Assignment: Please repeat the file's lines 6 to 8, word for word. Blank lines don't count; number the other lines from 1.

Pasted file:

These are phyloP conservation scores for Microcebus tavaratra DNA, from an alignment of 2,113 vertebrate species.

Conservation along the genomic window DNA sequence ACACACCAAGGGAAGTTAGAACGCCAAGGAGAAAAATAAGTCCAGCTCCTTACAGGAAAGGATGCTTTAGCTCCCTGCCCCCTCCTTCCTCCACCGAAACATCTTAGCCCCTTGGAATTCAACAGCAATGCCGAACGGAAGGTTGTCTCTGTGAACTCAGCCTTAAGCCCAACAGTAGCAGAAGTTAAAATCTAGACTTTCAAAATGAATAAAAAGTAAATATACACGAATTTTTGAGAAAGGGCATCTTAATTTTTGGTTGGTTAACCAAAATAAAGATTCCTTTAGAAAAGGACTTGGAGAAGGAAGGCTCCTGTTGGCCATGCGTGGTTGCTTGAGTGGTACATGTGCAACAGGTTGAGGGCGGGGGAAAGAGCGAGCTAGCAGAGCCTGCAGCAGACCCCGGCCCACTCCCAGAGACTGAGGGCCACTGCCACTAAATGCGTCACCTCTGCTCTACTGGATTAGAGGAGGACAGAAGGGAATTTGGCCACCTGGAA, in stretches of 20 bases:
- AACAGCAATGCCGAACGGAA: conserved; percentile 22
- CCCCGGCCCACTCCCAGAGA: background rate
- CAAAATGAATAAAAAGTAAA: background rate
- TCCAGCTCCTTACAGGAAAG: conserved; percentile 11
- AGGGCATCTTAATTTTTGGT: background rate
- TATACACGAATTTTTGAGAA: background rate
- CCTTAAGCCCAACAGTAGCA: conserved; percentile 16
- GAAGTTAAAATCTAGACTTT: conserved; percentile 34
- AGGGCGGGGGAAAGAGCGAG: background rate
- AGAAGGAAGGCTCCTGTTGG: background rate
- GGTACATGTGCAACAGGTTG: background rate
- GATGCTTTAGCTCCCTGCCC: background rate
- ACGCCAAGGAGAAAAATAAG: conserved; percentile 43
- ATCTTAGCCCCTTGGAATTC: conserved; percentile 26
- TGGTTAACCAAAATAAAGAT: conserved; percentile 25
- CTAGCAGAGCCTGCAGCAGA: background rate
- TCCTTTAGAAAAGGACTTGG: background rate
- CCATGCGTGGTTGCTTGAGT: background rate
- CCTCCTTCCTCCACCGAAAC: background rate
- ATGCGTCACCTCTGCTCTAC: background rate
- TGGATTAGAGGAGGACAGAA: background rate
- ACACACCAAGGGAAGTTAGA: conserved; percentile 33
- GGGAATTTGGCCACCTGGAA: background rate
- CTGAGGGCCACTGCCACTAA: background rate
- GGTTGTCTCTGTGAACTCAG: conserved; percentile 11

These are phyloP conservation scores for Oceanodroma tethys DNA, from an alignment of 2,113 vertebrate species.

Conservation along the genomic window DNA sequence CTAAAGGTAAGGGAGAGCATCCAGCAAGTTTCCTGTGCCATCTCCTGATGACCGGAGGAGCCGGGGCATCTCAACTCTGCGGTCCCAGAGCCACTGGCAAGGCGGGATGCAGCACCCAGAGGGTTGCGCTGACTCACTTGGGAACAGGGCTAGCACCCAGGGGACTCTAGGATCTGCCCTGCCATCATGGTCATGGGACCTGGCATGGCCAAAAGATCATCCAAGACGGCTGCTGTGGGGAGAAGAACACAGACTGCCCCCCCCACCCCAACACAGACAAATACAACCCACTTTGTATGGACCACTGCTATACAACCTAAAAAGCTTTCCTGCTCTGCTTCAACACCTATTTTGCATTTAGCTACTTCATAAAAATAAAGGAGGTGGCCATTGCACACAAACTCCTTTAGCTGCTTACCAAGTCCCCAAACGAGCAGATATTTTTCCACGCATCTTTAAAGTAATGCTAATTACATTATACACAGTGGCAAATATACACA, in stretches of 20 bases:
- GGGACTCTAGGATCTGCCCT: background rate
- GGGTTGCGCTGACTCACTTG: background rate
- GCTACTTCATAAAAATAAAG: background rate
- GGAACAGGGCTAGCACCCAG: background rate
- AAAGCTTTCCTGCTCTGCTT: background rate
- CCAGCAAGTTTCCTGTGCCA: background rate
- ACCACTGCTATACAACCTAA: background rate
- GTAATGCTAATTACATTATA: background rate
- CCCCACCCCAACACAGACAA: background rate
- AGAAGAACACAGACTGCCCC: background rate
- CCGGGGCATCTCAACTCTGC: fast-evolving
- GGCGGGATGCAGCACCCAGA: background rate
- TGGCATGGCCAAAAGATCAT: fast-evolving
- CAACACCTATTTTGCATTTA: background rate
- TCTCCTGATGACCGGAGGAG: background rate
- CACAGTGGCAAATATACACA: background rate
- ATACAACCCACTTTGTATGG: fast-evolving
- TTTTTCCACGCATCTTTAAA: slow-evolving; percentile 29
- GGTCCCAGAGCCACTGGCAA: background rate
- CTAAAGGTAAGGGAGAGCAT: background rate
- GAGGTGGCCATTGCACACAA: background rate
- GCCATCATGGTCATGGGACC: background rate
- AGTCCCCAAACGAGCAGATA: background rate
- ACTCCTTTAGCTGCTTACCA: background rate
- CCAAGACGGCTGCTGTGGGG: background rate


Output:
- TCCAGCTCCTTACAGGAAAG: conserved; percentile 11
- AGGGCATCTTAATTTTTGGT: background rate
- TATACACGAATTTTTGAGAA: background rate